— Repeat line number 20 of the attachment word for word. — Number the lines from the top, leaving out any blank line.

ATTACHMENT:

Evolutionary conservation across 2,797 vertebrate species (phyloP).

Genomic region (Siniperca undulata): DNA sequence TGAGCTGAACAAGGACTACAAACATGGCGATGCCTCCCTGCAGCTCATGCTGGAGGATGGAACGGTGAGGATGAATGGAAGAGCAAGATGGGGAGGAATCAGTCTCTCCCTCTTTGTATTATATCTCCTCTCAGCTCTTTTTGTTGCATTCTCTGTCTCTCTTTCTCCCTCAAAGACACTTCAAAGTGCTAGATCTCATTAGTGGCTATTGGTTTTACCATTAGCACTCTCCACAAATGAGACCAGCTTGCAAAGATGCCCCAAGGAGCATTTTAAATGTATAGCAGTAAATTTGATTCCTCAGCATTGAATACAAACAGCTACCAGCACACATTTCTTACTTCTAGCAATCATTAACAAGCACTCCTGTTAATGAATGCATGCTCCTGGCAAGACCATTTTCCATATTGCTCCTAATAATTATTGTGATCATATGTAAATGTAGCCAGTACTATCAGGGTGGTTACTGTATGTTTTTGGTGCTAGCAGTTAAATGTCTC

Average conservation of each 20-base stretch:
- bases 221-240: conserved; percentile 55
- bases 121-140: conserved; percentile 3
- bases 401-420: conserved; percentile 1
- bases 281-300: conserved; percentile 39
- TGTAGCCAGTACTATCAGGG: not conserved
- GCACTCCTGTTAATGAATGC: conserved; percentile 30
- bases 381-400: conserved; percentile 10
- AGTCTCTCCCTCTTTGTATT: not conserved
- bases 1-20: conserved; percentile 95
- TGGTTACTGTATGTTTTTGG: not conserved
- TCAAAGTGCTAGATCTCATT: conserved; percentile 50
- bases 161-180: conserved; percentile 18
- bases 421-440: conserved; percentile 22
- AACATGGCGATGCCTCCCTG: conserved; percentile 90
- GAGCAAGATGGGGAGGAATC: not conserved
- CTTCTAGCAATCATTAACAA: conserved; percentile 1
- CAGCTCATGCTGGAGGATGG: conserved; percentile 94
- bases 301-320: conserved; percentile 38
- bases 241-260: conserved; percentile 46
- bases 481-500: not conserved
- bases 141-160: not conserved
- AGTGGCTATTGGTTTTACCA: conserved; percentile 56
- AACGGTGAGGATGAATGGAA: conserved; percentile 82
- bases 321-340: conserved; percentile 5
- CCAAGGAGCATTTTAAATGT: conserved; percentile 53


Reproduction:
- CAGCTCATGCTGGAGGATGG: conserved; percentile 94